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Foreign Currency Account Opened In India

Updated on:  

08 min read

A resident of India can open, hold and maintain foreign currency accounts in and outside India. The Foreign Exchange Management (Foreign currency accounts by a person resident in India) Regulations, 2015 regulates the foreign currency accounts opened in India.

A person resident in India can open a foreign currency account in India with an authorised dealer. It is opened, held and maintained in the form of a current or savings or term deposit account. The account can be held either singly or jointly in the name of the person eligible to open, hold and maintain such an account.

Foreign Currency Account

A ‘Foreign Currency Account’ means an account held or maintained in a currency that is not the currency of India or Bhutan, or Nepal. Any person who is residing in India can open, hold and maintain a foreign account. ‘Person Resident in India’ is defined under Section 2(v) of the Foreign Exchange Management Act, 1999 (FEMA). 

‘Person resident in India’ means—

  • Every person residing in India for more than one hundred and eighty-two days during the preceding financial year but does not include –
    • a person who has gone or stays outside India for taking up employment or carrying a business or vocation outside India or any other purpose where he/she indicates their intention to stay outside India for an uncertain period,
    • a person who has come to or stays in India, otherwise than for taking up employment or carrying on business or vocation in India or any other purpose where he/she indicates their intention to stay for an uncertain period in India.
  • Every person or body corporate incorporated or registered in India,
  • An office, agency or branch in India that is owned or controlled by a person resident outside India,
  • An office, agency or branch outside India that is owned or controlled by a person resident in India.

Foreign Currency Accounts Opened In India

The major foreign currency accounts which a person resident in India can open are as follows –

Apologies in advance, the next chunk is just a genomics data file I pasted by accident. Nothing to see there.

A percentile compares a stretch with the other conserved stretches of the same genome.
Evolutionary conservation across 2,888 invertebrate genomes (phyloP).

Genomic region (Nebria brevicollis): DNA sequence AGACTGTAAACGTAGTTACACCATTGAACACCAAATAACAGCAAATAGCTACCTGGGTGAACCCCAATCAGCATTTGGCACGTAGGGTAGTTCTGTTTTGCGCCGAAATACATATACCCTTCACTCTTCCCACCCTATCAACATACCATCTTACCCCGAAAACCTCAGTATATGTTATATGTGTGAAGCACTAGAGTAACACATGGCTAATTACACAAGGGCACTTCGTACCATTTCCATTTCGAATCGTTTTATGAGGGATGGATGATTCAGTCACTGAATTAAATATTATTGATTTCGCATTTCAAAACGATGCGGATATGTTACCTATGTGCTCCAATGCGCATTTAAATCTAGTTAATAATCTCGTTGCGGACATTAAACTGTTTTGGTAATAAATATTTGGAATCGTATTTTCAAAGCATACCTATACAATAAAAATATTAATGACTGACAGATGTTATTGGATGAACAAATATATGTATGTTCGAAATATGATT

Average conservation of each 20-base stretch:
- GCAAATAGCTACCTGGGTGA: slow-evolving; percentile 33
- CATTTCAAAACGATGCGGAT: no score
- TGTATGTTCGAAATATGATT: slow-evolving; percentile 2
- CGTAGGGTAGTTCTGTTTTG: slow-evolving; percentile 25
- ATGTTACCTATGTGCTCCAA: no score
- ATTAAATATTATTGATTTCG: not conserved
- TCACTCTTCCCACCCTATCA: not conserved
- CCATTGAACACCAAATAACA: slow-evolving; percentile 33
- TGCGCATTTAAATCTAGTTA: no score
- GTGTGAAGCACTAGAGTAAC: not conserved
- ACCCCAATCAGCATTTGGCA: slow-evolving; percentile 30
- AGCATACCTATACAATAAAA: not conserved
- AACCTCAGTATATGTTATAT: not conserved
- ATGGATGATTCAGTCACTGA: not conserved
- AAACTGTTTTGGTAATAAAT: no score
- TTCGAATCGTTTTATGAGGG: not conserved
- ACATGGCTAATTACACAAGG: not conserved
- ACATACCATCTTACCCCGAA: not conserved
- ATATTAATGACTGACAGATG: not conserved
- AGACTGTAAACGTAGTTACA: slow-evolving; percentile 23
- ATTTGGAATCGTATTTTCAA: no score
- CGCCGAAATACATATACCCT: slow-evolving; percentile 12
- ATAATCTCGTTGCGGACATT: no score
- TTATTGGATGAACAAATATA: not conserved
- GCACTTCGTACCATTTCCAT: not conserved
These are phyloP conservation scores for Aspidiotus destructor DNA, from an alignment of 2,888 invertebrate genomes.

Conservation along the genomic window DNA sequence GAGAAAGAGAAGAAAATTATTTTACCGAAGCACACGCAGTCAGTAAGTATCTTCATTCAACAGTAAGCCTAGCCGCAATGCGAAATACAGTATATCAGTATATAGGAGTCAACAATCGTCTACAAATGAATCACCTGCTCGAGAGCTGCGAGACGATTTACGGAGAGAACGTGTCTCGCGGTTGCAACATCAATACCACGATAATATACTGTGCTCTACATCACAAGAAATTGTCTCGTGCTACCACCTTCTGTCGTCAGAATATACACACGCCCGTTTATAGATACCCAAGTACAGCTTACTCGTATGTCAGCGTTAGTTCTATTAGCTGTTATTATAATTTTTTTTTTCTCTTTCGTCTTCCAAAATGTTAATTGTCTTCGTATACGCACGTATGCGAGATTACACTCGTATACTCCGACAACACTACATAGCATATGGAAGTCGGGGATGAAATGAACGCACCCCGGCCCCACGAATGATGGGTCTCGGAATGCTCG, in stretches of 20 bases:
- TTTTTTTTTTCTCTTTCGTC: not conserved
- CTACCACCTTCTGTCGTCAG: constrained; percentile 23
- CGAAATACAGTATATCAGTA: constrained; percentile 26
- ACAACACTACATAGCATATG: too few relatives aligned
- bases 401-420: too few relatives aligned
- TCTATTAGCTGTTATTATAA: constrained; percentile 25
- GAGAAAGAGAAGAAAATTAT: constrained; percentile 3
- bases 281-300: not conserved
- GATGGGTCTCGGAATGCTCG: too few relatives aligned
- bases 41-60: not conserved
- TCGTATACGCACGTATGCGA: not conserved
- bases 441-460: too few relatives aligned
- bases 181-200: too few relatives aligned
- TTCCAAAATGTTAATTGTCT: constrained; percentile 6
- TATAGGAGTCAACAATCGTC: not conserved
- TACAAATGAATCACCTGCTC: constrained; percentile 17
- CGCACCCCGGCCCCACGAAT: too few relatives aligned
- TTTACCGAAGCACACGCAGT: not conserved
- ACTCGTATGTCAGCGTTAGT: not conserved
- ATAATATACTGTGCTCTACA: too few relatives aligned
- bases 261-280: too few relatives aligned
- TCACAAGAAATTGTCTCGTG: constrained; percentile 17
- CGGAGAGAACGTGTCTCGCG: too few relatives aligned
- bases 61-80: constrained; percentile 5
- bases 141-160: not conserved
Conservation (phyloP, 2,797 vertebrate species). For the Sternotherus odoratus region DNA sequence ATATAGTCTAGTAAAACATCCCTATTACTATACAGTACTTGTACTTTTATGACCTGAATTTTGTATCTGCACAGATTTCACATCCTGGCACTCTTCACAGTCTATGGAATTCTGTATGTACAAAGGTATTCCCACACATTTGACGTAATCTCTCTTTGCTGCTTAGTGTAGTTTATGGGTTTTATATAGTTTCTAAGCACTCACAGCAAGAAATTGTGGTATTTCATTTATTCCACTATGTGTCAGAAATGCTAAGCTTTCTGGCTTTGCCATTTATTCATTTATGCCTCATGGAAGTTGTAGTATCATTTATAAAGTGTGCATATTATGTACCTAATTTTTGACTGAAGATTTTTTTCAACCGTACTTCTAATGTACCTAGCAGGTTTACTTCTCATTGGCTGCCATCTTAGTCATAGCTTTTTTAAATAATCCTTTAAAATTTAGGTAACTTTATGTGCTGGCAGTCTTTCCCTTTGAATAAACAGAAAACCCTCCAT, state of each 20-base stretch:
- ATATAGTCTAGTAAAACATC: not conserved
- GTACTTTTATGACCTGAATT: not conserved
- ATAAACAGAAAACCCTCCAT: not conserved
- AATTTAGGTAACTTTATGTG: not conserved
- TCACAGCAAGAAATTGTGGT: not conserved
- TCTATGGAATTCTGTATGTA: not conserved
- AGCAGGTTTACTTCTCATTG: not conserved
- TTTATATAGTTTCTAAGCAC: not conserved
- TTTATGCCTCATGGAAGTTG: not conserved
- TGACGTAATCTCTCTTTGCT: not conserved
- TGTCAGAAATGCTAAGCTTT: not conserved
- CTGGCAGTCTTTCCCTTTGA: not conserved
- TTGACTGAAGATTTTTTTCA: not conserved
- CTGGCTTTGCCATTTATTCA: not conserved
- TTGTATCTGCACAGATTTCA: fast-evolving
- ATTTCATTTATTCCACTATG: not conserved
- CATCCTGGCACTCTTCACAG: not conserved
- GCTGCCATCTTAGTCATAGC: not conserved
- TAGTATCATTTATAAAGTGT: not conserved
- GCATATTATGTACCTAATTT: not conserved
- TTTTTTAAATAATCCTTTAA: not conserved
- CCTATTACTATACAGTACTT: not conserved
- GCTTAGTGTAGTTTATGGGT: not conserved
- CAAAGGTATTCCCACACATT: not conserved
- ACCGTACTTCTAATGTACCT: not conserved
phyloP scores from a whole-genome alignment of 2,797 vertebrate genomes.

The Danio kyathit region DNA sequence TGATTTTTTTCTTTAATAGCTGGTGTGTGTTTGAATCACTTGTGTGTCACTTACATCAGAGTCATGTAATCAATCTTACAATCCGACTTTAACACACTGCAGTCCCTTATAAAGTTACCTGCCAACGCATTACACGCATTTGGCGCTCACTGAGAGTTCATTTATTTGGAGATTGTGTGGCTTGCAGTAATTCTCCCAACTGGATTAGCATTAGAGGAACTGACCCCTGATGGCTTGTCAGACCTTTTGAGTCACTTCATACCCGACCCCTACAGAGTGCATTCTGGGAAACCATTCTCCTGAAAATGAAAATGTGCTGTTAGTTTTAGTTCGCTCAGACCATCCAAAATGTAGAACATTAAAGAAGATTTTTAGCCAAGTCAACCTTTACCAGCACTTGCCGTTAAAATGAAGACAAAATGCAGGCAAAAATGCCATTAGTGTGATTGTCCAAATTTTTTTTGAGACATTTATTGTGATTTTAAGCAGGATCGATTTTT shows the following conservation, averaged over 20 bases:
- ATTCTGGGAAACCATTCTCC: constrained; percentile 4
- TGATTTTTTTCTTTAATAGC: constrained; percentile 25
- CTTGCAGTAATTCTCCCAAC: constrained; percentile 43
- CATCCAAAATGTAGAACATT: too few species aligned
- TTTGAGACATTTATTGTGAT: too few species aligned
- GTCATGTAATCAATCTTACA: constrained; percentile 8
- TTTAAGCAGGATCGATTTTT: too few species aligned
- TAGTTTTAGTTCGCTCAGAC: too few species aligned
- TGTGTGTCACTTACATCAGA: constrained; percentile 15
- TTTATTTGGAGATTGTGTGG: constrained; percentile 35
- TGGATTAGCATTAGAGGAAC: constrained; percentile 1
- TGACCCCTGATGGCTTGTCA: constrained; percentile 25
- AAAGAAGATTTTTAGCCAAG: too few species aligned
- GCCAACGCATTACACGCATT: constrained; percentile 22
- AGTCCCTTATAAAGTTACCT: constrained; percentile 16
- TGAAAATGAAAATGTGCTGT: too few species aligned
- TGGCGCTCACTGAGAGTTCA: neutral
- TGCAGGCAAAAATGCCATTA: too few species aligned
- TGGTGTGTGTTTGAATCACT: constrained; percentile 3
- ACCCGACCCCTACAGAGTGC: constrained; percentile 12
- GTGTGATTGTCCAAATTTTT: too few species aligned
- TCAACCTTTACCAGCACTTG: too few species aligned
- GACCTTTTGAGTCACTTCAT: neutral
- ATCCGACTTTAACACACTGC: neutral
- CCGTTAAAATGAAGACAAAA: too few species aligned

Exchange Earner’s Foreign Currency (EEFC) Account:

Exchange Earner’s Foreign Currency (EEFC) account is in the form of a non-interest bearing current account. Special Economic Zones (SEZ) developers can open, maintain and hold EEFC accounts and credit their foreign exchange earnings to this account. The claims which are settled in rupees by the Insurance companies or the Export Credit Guarantee Corporation of India is not construed as the export realisation in foreign exchange, and thus, the claim amount cannot be credited to this account.

The sum total of the accruals during the current month in the account should be converted into Indian Rupees before the last day of the next month after adjusting for utilisation of the balances for forward commitments or approved purposes. Credit facilities, both non-fund and fund-based, are not granted against the balances held in this account. 

The exporters can repay the packing credit advances, whether obtained in foreign currency or Rupee from the balances in their EEFC account up to the extent of exports that have actually taken place. 

The balances in EEFC accounts can be credited to Non-Resident External (NRE) account or Foreign Currency Non-Resident (Bank) [FCNR (B)] account at the request or option of the account holders upon the change in the residential status from resident to non-resident. This account is useful for exporters who receive and keep foreign exchange payments in the banks in India.

Resident Foreign Currency Account (RFC)

Resident Foreign Currency (RFC) account can be opened by a person resident in India with an Authorised Dealer (AD) bank in India out of foreign exchange acquired or received by him/her from the following –

  • Foreign Exchange received as superannuation benefits, pension or any other monetary benefits received from his employer outside India,